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$2.3 Million 21st Century Oncology HIPAA Settlement Agreed with OCR

A 21st Century Oncology HIPAA settlement has been agreed with the Department of Health and Human Services’ Office for Civil Rights (OCR) to resolve potential HIPAA violations discovered during the investigation of a 2015 breach of 2.2 million patients’ PHI.

The breach in question was discovered by the Federal Bureau of Investigation (FBI) in 2015. The FBI informed 21st Century Oncology on November 13 and December 13, 2015, that an unauthorized individual accessed and stole information from one of its patient databases.

21st Century Oncology conducted an investigation with the assistance of a third-party computer forensics company and discovered the network SQL database was potentially first accessed on October 3, 2015. The database was accessed through Remote Desktop Protocol from an Exchange Server within 21st Century Oncology’s network. The database contained the protected health information of 2,213,597 individuals.

As occurs after all data breaches that impact more than 500 individuals, OCR conducted an investigation into the 21st Century Oncology data breach. That investigation uncovered multiple potential violations of HIPAA Rules.

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OCR determined that 21st Century Oncology failed to conduct a comprehensive, organization-wide risk assessment to determine the potential risks to the confidentiality, integrity, and availability of electronic protected health information, as required by 45 C.F.R. § 164.308(a)(1)(ii)(A).

21st Century Oncology was also determined to have failed to implement sufficient measures to reduce risks to an appropriate and acceptable level to comply with 45 C.F.R. § 164.306(A).

21st Century Oncology also failed to implement procedures to regularly review logs of system activity, including audit logs, access reports, and security incident tracking reports, as required by 45 C.F.R. §164.308(a)(1)(ii)(D).

The breach resulted in the impermissible disclosure of the protected health information of 2,213,597 patients.

Further, protected health information of patients was disclosed to business associates without first entering into a HIPAA-compliant business associate agreement and obtaining satisfactory assurances that HIPAA requirements would be followed.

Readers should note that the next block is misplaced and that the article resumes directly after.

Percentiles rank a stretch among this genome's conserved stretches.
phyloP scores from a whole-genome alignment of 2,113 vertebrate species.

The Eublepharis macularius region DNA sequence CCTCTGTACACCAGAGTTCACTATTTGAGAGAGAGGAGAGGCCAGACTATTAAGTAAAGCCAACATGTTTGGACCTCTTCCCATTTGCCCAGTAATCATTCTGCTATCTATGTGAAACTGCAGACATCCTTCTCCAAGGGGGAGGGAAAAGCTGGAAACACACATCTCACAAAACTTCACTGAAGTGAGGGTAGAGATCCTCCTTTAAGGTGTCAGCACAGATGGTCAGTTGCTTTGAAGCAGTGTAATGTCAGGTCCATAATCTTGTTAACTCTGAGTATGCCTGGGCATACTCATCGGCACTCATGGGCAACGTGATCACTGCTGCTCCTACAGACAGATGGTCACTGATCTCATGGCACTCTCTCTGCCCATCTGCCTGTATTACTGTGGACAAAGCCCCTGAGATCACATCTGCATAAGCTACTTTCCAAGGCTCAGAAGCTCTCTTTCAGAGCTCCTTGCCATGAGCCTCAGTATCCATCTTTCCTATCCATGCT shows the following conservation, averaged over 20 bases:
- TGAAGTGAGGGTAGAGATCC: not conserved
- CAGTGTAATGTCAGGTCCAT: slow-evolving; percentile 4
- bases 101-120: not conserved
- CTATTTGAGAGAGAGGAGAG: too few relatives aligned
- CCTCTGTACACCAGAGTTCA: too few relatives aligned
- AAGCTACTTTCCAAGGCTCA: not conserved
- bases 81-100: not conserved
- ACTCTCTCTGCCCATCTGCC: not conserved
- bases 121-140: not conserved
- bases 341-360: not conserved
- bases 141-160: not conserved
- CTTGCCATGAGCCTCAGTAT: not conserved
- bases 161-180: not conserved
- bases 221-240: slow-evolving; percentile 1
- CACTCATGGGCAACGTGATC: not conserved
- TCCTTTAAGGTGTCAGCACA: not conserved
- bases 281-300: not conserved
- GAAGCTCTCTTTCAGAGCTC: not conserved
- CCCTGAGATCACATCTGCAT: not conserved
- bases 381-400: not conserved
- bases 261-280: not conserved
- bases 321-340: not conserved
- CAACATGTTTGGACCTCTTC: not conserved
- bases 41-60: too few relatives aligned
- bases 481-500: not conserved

To resolve those potential HIPAA violations, 21st Century Oncology agreed to pay OCR $2.3 million. In addition to the financial settlement, 21st Century Oncology has agreed to adopt a comprehensive corrective action plan (CAP) to bring its policies and procedures up to the standards demanded by HIPAA.

Under the CAP, 21st Century Oncology must appoint a compliance officer, revise its policies and procedures with respect to system activity reviews, access establishment, modification and termination, conduct an organization-wide risk assessment, develop internal policies and procedures for reporting violations of HIPAA Rules, and train staff on new policies.

21st Century Oncology is also required to engage a qualified, objective, and independent assessor to review compliance with the CAP.  Since 21st Century Oncology had already initiated bankruptcy proceedings at the time of the settlement, the HIPAA fine will be covered  by its insurance policy.

Separate $26 Million Settlement Resolves Meaningful Use, Stark Law, and False Claims Act Violations

In addition to the OCR settlement to resolve potential HIPAA violations, 21st Century Oncology has also agreed to a $26 million settlement with the Department of Justice to resolve allegations that it submitted false or inflated Meaningful Use attestations in order to receive incentive payments. 21st Century Oncology self-reported that employees falsely submitted information relating to the use of EHRs to avoid downward payment adjustments. Fabricated reports were also submitted, and the logos of EHR vendors were superimposed on reports to make them appear genuine.

The settlement also resolves allegations that the False Claims Act was violated by submitting or enabling the submission of claims that involved kickbacks for physician referrals, and also violations of the Stark Law, which covers physician self-referrals.

According to the Department of Justice, “The Stark Law prohibits an entity from submitting claims to Medicare for designated health services performed pursuant to referrals from physicians with whom the entity has a financial relationship unless certain designated exceptions apply.”

“We appreciate that 21st Century Oncology self-reported a major fraud affecting Medicare, and we are also pleased that the company has agreed to accept financial responsibility for past compliance failures,” said Middle District of Florida Acting U.S. Attorney Stephen Muldrow.

In addition to paying the settlement amount, 21st Century Oncology has entered into a 5-year Corporate Integrity Agreement with the HHS’ Office of Inspector General (OIG).

Author: Steve Alder is the editor-in-chief of HIPAA Journal. Steve is responsible for editorial policy regarding the topics covered on HIPAA Journal. He is a specialist on healthcare industry legal and regulatory affairs, and has several years of experience writing about HIPAA and other related legal topics. Steve has developed a deep understanding of regulatory issues surrounding the use of information technology in the healthcare industry and has written hundreds of articles on HIPAA-related topics.